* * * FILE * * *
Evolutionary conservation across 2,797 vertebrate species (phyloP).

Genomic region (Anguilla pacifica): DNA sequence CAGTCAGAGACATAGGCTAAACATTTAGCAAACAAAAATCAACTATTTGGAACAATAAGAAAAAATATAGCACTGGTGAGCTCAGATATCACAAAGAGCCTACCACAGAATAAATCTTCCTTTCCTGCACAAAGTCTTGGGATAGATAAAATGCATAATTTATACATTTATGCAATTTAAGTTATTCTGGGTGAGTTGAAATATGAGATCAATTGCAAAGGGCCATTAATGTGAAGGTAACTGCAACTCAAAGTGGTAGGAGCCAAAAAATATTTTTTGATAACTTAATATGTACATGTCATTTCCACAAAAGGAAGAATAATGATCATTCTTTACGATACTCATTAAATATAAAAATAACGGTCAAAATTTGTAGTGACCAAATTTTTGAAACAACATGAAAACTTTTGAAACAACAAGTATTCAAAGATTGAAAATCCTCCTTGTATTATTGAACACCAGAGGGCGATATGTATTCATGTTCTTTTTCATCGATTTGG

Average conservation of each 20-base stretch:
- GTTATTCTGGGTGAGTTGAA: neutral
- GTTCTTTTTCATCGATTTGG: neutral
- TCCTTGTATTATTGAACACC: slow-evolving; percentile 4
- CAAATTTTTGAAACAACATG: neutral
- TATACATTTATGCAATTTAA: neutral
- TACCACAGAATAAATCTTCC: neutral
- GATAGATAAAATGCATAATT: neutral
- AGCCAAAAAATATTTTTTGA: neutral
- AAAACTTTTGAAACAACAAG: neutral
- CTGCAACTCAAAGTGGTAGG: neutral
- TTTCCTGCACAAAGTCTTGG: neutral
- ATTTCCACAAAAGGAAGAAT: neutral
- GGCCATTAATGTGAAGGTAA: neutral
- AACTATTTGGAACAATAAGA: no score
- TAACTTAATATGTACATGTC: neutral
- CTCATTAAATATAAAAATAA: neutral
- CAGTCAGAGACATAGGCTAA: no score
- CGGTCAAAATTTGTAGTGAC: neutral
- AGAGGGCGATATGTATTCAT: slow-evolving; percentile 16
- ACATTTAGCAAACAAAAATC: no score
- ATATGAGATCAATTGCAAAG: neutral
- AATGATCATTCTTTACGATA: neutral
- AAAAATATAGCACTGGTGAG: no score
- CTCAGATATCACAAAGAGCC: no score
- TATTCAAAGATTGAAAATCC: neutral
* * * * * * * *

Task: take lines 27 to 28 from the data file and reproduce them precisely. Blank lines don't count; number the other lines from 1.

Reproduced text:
- CTCAGATATCACAAAGAGCC: no score
- TATTCAAAGATTGAAAATCC: neutral